[A collaboration post – all thoughts are my own.]
Becoming an interpreter is not as easy as becoming a translator. If you’ve been working hard to learn a language, you know how irritating it may be when you find yourself unable to completely communicate yourself to the other person. In a career that gives you a sense of purpose, you may help others solve that particular issue as an interpreter.
But, what’s the difference between a translator and an interpreter?
A translator works with written languages and must be exceptionally good at reading and writing, whereas an interpreter works with oral languages and needs to have great listening and speaking skills. Typically, both professions call for a bachelor’s degree. Languages other than English, communications, and linguistics are also helpful, as are specialist courses in business, law, engineering, or medicine.
How to Become an Interpreter
Work with your language skill
Almost everyone can learn a second language given enough time, effort, and effective learning methods. Of course, there’s a difference between learning Japanese well enough to order sushi in Tokyo and having the professional competency to interpret for Kōrō-shō (Ministry of Health, Labour and Welfare).
Do not give up on your dream of being an interpreter if you are unsure of your abilities. I used to act as a liaison between my Russian supervisor and the staff, who were from Indonesia. I had to deliver my director’s message to the Indonesian staff directly because he only speaks English. This comes from my experience when talking with native speakers as well. Others only need to put in a little more effort and practice in the right areas; while some people may have a natural ability for learning and understanding languages.
Determine your language strengths and weaknesses to help you become more at ease with grammar rules, learn vocabulary, understand native speakers, and master the native accent.
Commit to learning languages
Achieving professional-level fluency to work as an interpreter, unless you were born bilingual, is not a feat for the weak of heart. There are various ways to learn and develop your target language, but getting to the point where you can do professional interpretation is undoubtedly going to take some time.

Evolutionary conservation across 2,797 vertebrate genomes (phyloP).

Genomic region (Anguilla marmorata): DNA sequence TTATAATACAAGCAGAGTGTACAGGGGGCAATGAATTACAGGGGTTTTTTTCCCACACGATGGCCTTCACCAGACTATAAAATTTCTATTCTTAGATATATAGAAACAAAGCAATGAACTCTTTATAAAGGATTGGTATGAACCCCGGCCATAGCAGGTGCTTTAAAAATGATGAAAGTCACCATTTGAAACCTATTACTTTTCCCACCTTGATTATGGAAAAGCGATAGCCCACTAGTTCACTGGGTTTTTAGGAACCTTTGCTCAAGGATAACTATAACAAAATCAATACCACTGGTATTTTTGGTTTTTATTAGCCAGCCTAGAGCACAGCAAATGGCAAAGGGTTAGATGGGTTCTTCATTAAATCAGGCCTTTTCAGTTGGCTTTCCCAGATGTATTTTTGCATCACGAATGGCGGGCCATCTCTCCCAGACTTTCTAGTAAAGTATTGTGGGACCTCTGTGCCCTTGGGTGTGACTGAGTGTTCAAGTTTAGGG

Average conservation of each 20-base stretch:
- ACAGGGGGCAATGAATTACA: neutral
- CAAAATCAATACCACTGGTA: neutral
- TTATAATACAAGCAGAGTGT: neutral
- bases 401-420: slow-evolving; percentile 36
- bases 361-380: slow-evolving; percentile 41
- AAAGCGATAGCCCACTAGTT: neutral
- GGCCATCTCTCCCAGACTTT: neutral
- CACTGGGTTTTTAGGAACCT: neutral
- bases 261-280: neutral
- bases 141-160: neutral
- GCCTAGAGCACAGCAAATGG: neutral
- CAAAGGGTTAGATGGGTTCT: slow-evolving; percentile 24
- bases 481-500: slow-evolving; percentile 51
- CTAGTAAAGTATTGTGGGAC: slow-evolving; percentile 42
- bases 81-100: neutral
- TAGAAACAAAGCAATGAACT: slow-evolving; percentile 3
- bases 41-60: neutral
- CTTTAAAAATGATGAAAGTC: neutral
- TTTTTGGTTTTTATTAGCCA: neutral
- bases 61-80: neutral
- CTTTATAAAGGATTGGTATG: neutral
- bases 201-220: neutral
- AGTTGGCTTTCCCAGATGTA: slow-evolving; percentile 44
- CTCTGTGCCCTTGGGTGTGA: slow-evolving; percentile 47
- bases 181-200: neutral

Being a professional interpreter requires far more advanced language study than being a hobbyist. The challenges that appear impossible and the times when you want to give up must be overcome. And, even when you’re fluent, you can’t stop learning.
Understand the cultural contexts
As a translator, I understand that it is not always necessary to understand grammar and vocabulary when translating documents. Those are the only two aspects of language. The many aspects of a language’s structure and function reveal the ideas, values, perspectives, and history of the language and its speakers. You must learn your target language in the context of its constantly changing cultural environment if you want to understand the people who speak it.
Although reading newspapers and books is a fantastic way to stay updated, keep in mind that print media isn’t the best source for interpreters because their major roles are speaking and listening. A convenient method for learning both the language and the people who speak it is through movies and TV shows. You can learn to listen, speak, and think like the locals by watching videos from around the world.
Stay up to date with all of your languages
Being updated in your native language is generally not something you think about, yet it is essential if you want to be a successful interpreter. Your ability to keep up with language changes and growth will determine how successful you are as an interpreter. Even if you reside halfway around the world from where it is most generally spoken, you can easily find modern information in just about any language thanks to the power of the internet.
Learn to be confidential